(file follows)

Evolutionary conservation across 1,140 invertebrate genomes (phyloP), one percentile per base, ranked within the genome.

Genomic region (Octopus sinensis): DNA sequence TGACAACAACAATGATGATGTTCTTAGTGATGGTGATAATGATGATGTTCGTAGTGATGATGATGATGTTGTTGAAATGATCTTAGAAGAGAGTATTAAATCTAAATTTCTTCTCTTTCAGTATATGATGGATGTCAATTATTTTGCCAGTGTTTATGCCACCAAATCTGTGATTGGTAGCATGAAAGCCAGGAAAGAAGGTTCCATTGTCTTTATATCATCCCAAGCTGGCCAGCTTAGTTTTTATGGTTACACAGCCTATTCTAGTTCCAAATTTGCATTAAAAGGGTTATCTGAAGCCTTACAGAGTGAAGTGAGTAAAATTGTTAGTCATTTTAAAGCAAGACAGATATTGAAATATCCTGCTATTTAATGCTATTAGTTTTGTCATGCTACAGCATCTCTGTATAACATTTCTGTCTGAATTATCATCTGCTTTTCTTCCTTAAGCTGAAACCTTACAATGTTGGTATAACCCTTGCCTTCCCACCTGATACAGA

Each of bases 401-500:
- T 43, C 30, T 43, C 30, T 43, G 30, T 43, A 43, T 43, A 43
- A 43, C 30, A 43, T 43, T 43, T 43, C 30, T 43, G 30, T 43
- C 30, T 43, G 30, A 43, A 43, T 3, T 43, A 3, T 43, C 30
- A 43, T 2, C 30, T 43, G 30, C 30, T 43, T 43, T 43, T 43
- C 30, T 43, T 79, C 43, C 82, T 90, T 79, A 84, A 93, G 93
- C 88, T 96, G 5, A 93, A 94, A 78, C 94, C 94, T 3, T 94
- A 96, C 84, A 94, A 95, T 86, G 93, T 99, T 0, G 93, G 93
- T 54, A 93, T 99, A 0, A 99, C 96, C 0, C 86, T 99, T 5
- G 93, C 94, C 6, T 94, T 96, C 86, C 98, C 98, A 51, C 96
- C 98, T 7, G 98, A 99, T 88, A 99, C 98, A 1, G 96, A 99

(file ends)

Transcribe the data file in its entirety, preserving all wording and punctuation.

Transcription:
Evolutionary conservation across 1,140 invertebrate genomes (phyloP), one percentile per base, ranked within the genome.

Genomic region (Octopus sinensis): DNA sequence TGACAACAACAATGATGATGTTCTTAGTGATGGTGATAATGATGATGTTCGTAGTGATGATGATGATGTTGTTGAAATGATCTTAGAAGAGAGTATTAAATCTAAATTTCTTCTCTTTCAGTATATGATGGATGTCAATTATTTTGCCAGTGTTTATGCCACCAAATCTGTGATTGGTAGCATGAAAGCCAGGAAAGAAGGTTCCATTGTCTTTATATCATCCCAAGCTGGCCAGCTTAGTTTTTATGGTTACACAGCCTATTCTAGTTCCAAATTTGCATTAAAAGGGTTATCTGAAGCCTTACAGAGTGAAGTGAGTAAAATTGTTAGTCATTTTAAAGCAAGACAGATATTGAAATATCCTGCTATTTAATGCTATTAGTTTTGTCATGCTACAGCATCTCTGTATAACATTTCTGTCTGAATTATCATCTGCTTTTCTTCCTTAAGCTGAAACCTTACAATGTTGGTATAACCCTTGCCTTCCCACCTGATACAGA

Each of bases 401-500:
- T 43, C 30, T 43, C 30, T 43, G 30, T 43, A 43, T 43, A 43
- A 43, C 30, A 43, T 43, T 43, T 43, C 30, T 43, G 30, T 43
- C 30, T 43, G 30, A 43, A 43, T 3, T 43, A 3, T 43, C 30
- A 43, T 2, C 30, T 43, G 30, C 30, T 43, T 43, T 43, T 43
- C 30, T 43, T 79, C 43, C 82, T 90, T 79, A 84, A 93, G 93
- C 88, T 96, G 5, A 93, A 94, A 78, C 94, C 94, T 3, T 94
- A 96, C 84, A 94, A 95, T 86, G 93, T 99, T 0, G 93, G 93
- T 54, A 93, T 99, A 0, A 99, C 96, C 0, C 86, T 99, T 5
- G 93, C 94, C 6, T 94, T 96, C 86, C 98, C 98, A 51, C 96
- C 98, T 7, G 98, A 99, T 88, A 99, C 98, A 1, G 96, A 99